"So I put all those things together: I’m a drag queen/two spirit/gay activist/entertainer. And everything fell into place. It was really a magical time in my life," Leupp said. To find Coco's signature hairdo, he tried blonde and black wigs but thought they looked terrible; when he tried red, Leupp said "that’s the color." "My first hairdo was very Tina Louise/Gilligan's Island — very big. It evolved into the straight with flip going under, then I tried it with the flip going out — and I said, ’That’s Coco.’ Other drag queens have chided me for not changing my hairdo, but I just feel it is so much part of the persona and so recognizable, I don’t want to change it." Leupp said his parents were very supportive, "But when I did do drag for the first time I had already done a one-person show about being gay. When I did that they were terrified — they thought I was going to have things thrown at me. But when I got applause, they realized there’s a big world out there that they didn’t know about. So when I decided to do drag, they were nervous, but hid it. And I think they were happy that I was received with such love when they expected me to be greeted with tomatoes."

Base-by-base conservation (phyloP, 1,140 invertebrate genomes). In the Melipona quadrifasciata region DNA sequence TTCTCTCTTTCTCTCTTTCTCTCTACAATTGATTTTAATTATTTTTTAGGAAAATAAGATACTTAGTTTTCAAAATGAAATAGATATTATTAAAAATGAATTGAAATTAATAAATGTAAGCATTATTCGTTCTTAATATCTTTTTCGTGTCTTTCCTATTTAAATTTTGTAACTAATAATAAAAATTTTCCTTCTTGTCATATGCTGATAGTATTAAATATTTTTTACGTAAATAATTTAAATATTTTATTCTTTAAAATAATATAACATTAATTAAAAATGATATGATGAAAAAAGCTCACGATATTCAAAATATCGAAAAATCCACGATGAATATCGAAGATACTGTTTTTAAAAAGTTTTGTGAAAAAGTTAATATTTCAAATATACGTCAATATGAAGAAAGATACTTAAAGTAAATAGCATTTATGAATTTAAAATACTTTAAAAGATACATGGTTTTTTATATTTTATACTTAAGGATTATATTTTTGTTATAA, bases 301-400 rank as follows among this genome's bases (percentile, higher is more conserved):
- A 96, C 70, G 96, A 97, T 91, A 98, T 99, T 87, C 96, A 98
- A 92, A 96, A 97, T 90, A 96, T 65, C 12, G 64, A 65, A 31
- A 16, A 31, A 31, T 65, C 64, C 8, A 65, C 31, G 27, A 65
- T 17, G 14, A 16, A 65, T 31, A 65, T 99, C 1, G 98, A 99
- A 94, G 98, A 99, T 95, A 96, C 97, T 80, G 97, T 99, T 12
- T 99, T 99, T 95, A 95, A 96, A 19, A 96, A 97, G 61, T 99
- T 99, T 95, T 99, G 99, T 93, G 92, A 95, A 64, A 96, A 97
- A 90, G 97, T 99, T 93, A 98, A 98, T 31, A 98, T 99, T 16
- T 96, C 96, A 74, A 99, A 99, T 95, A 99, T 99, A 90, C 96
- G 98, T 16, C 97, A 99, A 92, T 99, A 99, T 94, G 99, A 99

Leupp later "realized the potential of drag as full-blown theater" through the work of playwright and drag performer Charles Busch.


Leupp's first one-person show was Miss Coco Peru in My Goddamn Cabaret in 1992. Several more Coco Peru shows followed, as well as a 1994 guest role on New York Undercover and appearances in both Wigstock: The Movie and To Wong Foo Thanks for Everything, Julie Newmar in 1995. Peru next had a role in the 1997 romantic comedy Nick and Jane. Her follow-up was the 1999 independent film Trick. According to Peru, Trick director Jim Fall was a friend and fan, and five years before the film was shot she helped him audition actors by reading the role which ultimately went to Tori Spelling. Peru's role in the film was added specifically for her: "They wrote me a part, which I rewrote using my own experiences. I wrote that line 'It burns.' Most of the part was written by me, which is why I played it so well."